On the list this week: an invitation into the mind of a cinematic genius in Federico Fellini: The Book of Dreams while Daniel Susskind imagines A World Without Work.
The search for a perfect life is on in QualityLand, in Dominicana a young immigrant finds new freedom in New York City and icon of modern literature Isabel Allende returns with A Long Petal of the Sea. Let’s check out the selection.
Federico Fellini: The Book of Dreams, A World Without Work, QualityLand, Dominicana and A Long Petal of the Sea are among the finest new books for this weekend.
Federico Fellini: The Book of Dreams by Federico Fellini edited by Felice Laudadio, Gian Luca Farinelli and Sergio Toffetti
A pictorial diary of the immensely influential director of La Dolce Vita and 8 1/2 Federico Fellini is presented in The Book of Dreams. It offers a valuable insight into the visual language of a genius of 20th-century cinema. Via Rizzoli.
A World Without Work by Daniel Susskind
The product of a decade of research, Susskind argues that we shouldn’t expect a world where the machines do everything. But they will do more and we must address a key conundrum: how will we able to survive economically when there is less work to do. More at Penguin.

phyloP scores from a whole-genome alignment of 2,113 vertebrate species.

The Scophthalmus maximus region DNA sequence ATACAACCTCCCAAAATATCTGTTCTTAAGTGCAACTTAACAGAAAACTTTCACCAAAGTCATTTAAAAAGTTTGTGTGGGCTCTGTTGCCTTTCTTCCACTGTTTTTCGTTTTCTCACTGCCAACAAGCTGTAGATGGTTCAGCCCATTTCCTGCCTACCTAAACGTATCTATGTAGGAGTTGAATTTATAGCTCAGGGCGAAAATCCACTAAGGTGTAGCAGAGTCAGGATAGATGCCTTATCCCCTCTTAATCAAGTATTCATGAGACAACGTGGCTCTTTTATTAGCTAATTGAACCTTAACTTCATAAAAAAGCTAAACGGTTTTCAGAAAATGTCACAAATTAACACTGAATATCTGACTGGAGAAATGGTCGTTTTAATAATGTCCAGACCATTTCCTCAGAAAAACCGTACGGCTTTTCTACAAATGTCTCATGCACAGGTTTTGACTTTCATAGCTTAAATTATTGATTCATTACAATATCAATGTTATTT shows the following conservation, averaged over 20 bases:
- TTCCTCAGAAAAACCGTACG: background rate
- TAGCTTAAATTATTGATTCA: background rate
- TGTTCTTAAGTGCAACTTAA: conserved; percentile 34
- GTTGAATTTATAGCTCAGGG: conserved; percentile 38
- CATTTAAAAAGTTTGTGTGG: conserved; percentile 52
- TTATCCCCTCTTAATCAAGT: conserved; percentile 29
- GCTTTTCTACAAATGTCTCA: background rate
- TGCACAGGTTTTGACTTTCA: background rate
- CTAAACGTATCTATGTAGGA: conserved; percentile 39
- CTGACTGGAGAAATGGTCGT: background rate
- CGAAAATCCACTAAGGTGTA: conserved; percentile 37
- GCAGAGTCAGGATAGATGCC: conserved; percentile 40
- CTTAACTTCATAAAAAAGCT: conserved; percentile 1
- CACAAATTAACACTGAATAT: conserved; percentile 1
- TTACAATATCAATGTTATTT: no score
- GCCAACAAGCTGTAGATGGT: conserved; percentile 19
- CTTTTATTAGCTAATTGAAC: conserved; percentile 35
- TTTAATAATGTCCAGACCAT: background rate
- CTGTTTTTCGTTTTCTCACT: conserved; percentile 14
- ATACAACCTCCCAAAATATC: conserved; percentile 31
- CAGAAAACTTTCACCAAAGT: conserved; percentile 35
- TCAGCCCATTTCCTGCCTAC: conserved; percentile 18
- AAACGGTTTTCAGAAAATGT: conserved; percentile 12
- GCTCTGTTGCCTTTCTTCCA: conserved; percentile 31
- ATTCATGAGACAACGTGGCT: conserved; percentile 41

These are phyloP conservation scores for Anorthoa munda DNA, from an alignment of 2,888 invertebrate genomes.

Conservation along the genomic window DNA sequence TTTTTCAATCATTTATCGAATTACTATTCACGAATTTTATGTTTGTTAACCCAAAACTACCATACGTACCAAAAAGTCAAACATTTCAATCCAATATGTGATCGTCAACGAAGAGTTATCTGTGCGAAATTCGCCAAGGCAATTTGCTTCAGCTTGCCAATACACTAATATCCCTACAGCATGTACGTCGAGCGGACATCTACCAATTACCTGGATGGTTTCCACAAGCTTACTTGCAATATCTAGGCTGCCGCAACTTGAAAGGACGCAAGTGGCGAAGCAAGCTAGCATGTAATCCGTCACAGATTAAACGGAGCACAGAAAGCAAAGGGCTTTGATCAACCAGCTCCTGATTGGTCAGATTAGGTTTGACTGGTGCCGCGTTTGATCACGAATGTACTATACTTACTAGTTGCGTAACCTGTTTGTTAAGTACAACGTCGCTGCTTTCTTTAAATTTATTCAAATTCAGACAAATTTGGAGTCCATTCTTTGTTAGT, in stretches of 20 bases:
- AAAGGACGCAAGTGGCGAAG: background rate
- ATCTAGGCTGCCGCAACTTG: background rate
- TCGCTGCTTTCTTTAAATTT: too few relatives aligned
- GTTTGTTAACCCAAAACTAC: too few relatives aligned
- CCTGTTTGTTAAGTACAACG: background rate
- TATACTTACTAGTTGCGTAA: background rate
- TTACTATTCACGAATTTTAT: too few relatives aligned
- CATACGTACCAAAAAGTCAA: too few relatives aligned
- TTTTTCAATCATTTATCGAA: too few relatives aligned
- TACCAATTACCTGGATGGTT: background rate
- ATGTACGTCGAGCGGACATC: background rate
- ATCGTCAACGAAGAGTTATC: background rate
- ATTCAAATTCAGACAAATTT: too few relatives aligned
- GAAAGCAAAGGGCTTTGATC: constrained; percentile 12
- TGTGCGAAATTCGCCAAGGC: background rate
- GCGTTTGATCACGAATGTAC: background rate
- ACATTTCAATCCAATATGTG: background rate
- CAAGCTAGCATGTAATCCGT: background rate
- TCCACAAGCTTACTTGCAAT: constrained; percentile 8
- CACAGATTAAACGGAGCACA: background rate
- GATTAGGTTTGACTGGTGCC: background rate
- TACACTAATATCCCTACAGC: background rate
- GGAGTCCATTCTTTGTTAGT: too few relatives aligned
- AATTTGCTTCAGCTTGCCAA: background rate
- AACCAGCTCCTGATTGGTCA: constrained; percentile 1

Dominicana by Angie Cruz
Ana is a newly arrived immigrant, lost in the urban jungle of New York. When the shackles of oppression are suddenly cast off when her husband returns to their native Dominican Republic, she’s free to imagine an entirely new American life. Find out more at Hachette.
A Long Petal of the Sea by Isabel Allende
Allende’s latest is a sweeping work of historical fiction that spans the twin Latin disasters of the Spanish Civil War and the rise of the Chilean dictator, Augusto Pinochet. The story is simultaneously interwoven with deeply personal stories. See Bloomsbury for more details.
QualityLand by Marc Uwe-Kling
Welcome to QualityLand, a veritable utopia of optimised outcomes in every aspect of your life, all brought about with the help of robots. But when down-on-his-luck Peter notices that the robots have problems – human problems – he faces an unexpected moral dilemma. See Hachette for more.